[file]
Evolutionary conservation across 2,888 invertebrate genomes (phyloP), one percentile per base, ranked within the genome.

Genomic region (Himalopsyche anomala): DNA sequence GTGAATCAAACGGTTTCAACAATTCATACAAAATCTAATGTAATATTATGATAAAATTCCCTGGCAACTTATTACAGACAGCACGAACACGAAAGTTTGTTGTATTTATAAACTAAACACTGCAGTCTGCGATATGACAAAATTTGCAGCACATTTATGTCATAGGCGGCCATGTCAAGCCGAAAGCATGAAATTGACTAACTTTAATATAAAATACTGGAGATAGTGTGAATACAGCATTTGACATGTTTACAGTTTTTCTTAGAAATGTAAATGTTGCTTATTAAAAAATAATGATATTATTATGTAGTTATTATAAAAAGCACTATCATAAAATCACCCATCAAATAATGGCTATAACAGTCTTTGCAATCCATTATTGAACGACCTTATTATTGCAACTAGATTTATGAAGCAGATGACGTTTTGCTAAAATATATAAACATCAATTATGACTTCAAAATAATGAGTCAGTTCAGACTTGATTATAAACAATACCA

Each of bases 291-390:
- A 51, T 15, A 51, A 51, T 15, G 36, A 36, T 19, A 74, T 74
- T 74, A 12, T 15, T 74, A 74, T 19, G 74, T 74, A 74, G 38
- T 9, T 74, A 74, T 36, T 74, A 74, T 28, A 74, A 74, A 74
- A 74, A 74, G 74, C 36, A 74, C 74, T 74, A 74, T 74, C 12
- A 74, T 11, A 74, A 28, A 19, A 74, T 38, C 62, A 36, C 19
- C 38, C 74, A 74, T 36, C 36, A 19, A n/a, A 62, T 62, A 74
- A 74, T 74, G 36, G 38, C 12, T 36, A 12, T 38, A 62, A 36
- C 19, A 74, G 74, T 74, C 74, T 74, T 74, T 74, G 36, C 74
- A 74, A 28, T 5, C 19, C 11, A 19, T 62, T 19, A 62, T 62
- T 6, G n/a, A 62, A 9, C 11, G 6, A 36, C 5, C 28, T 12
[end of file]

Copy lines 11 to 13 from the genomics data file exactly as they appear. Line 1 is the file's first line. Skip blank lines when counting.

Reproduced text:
- C 19, A 74, G 74, T 74, C 74, T 74, T 74, T 74, G 36, C 74
- A 74, A 28, T 5, C 19, C 11, A 19, T 62, T 19, A 62, T 62
- T 6, G n/a, A 62, A 9, C 11, G 6, A 36, C 5, C 28, T 12